innate adj. 1. Possessed at birth; inborn. 2. Possessed as an essential characteristic; inherent. 3. Of or produced by the mind rather than learned through experience: an innate knowledge of right and wrong. [Middle English innat, from Latin innatus, past participle of innasci, to be born in : in-, in + nasci, to be born.] 1. unconditioned (vs. conditioned), unlearned – (not established by conditioning or learning; "an unconditioned reflex") 2. natural, born (predicate), innate (predicate) – (being talented through inherited qualities; "a natural leader"; "a born musician"; "an innate talent") 3. congenital, inborn, innate, inherent – (present at birth but not necessarily hereditary; acquired during fetal development).

insight n. 1. penetration – (clear or deep perception of a situation) 2. insight, perceptiveness, perceptivity – (a feeling of understanding) 3. insight, brainstorm, brainwave – (the clear (and often sudden) understanding of a complex situation) 4. insight, sixth sense – (grasping the inner nature of things intuitively)

insurrections n. rebellion, revolt, rising, uprising – (organized opposition to authority; a conflict in which one faction tries to wrest control from another) insurrectionary – (of or relating to or given to insurrection)

integral adj. (essential or necessary for completeness; constituent: The kitchen is an integral part of a house) (possessing everything essential; entire) Lacking nothing of completeness; complete; perfect; uninjured; whole; entire. A local motion keepeth bodies integral. – Bacon. Essential to completeness; constituent, as a part; pertaining to, or serving to form, an integer; integrant. Ceasing to do evil, and doing good, are the two great integral parts that complete this duty. – South.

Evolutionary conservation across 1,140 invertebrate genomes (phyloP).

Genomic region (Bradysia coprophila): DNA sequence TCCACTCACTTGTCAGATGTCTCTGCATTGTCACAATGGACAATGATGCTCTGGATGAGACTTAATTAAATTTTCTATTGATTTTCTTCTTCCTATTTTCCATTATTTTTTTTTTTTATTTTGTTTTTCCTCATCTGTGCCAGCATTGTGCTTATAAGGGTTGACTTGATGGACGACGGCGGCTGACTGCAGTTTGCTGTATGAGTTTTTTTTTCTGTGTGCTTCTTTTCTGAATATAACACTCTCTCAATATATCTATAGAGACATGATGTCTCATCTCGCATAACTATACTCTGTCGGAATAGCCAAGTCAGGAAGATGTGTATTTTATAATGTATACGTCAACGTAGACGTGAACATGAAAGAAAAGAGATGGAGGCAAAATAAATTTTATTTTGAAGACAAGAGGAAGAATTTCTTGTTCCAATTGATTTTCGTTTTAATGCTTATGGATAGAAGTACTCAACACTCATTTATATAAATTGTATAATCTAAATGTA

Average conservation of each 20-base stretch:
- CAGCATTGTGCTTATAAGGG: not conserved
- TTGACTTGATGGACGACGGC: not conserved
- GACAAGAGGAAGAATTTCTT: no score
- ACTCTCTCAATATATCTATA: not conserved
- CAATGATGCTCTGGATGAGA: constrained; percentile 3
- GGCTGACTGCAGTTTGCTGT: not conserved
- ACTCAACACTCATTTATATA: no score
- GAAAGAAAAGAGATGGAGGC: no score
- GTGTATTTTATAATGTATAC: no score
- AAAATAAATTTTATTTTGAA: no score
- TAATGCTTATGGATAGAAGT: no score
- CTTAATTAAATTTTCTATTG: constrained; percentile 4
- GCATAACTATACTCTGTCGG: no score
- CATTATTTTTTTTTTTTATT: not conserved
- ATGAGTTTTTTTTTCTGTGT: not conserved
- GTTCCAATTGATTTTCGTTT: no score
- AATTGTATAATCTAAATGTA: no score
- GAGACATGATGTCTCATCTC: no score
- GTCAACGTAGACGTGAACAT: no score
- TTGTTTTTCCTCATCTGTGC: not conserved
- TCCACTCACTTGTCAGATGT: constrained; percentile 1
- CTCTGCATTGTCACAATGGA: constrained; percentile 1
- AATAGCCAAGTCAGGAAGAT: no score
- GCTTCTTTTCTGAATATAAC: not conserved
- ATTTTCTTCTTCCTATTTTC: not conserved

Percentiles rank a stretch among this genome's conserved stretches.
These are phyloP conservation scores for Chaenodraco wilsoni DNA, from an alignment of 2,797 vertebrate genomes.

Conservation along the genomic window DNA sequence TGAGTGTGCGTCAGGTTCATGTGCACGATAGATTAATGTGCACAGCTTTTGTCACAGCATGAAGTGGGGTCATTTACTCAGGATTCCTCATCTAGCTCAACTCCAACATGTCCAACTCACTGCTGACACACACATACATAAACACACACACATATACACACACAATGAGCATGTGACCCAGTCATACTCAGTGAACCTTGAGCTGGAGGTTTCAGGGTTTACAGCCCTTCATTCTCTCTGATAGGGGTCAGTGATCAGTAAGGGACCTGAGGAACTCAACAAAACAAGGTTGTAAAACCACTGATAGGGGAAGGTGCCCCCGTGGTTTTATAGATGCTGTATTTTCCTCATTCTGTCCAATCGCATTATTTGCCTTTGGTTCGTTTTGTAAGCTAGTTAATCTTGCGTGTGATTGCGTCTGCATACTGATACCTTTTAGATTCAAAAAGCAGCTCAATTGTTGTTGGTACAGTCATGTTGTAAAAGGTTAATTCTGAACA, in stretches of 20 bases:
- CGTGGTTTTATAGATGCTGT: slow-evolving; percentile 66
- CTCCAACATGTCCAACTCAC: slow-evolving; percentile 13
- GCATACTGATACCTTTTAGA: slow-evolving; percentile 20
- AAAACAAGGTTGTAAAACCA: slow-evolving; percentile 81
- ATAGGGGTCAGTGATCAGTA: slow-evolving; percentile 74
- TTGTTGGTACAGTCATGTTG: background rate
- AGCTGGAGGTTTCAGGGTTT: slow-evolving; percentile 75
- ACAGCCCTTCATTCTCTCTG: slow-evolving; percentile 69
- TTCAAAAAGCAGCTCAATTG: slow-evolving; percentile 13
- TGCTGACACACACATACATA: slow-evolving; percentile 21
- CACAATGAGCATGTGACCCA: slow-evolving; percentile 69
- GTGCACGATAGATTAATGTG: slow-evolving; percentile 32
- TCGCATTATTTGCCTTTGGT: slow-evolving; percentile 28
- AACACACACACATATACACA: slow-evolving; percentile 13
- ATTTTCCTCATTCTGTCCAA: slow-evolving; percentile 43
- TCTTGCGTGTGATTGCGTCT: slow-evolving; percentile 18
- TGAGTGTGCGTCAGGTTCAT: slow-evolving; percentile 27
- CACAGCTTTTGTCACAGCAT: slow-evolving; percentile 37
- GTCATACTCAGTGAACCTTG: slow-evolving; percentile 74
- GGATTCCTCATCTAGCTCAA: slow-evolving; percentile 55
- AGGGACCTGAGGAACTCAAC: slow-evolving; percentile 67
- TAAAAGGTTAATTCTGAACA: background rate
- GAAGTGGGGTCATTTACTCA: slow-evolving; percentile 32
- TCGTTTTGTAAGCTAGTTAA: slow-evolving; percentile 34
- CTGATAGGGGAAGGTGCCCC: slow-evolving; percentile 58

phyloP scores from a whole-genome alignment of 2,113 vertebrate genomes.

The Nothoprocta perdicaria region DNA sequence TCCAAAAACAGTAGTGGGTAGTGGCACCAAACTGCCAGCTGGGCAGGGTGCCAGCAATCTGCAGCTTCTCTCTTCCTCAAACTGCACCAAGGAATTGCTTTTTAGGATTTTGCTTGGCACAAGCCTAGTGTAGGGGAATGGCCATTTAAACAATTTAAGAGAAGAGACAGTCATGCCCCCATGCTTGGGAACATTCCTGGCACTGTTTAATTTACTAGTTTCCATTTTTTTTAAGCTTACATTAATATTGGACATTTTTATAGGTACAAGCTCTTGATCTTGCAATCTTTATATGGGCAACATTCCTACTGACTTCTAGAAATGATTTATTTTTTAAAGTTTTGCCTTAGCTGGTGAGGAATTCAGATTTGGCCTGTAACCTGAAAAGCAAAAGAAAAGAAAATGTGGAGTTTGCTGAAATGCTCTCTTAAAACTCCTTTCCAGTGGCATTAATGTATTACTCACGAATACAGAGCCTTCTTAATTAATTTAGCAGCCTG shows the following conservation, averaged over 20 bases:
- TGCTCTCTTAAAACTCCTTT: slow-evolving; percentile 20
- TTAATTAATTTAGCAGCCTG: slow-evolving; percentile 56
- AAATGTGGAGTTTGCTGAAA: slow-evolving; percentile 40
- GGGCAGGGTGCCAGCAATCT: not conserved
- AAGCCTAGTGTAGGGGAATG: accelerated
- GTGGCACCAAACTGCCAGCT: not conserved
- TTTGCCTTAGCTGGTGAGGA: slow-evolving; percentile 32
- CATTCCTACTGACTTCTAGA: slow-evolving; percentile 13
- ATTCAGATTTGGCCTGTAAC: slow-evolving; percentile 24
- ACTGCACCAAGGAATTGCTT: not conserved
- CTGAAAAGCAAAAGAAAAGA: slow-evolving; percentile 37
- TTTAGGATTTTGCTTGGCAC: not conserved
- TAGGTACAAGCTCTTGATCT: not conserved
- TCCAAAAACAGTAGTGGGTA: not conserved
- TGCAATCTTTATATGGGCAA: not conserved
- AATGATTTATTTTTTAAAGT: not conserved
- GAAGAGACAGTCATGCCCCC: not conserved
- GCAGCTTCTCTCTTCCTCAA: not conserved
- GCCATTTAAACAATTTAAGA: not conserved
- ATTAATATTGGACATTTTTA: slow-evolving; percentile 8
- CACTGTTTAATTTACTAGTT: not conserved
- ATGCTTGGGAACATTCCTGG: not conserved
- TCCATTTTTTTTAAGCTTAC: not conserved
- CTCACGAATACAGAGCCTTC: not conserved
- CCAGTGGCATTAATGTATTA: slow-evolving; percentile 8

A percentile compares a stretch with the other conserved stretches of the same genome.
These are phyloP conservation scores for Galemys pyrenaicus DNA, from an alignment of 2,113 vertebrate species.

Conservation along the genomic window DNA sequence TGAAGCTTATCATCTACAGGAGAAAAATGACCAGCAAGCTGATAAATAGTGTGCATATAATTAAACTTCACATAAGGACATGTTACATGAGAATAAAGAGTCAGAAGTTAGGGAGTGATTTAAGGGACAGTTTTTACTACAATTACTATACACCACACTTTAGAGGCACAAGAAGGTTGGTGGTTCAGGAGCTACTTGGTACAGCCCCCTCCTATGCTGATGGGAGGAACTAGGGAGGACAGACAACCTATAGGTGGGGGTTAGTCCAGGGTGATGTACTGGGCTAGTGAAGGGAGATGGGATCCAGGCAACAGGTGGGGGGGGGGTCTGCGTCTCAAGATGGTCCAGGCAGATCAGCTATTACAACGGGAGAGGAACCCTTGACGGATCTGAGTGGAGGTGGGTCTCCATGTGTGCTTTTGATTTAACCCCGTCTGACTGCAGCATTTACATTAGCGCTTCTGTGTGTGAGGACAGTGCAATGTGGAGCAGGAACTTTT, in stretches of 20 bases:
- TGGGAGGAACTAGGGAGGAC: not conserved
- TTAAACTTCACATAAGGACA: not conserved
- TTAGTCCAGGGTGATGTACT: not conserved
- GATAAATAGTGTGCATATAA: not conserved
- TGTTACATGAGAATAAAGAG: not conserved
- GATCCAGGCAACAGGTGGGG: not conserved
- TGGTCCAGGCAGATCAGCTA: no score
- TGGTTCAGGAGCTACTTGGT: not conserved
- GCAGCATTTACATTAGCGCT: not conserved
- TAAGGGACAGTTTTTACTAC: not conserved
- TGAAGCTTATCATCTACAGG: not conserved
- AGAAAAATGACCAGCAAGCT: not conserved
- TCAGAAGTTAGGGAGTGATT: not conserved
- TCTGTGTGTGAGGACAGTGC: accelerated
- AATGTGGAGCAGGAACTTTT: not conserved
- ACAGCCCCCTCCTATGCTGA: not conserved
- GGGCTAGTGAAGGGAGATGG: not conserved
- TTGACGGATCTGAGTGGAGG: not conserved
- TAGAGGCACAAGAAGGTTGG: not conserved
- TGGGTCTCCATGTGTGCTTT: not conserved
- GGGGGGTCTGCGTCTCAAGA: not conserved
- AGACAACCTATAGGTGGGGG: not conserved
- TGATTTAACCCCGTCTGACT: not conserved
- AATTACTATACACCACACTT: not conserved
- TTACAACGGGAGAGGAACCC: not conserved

integrant Constituting part of a whole; integral. Integrant parts, or particles, of bodies, those smaller particles into which a body may be reduced without loss of its original constitution, as by mechanical division.

integrity n. 1. Steadfast adherence to a strict moral or ethical code. 2. The state of being unimpaired; soundness. 3. The quality or condition of being whole or undivided; completeness. [Middle English integrite, from Old French, from Latin integrits, soundness, from integer, whole, complete.]

intellect n. 1. The ability to learn and reason; the capacity for knowledge and understanding. The ability to think abstractly or profoundly. mind. 2. A person of great intellectual ability. [Middle English, from Old French intellecte, from Latin intellectus, perception, from past participle of intellegere, to perceive.

intelligible adj. 1. Capable of being understood: an intelligible set of directions. 2. Capable of being apprehended by the intellect alone. [Middle English, from Old French, from Latin intellegibilis, intelligibilis, from intellegere, to perceive] intelligibly adv. Describing written or oral communication that is easily understood. adj. intelligible, clear, understandable, crystal clear, comprehensible, direct, limpid, perspicuous, plain, unambiguous. Ant: unintelligible, unclear, incomprehensible, ambiguous, indecipherable.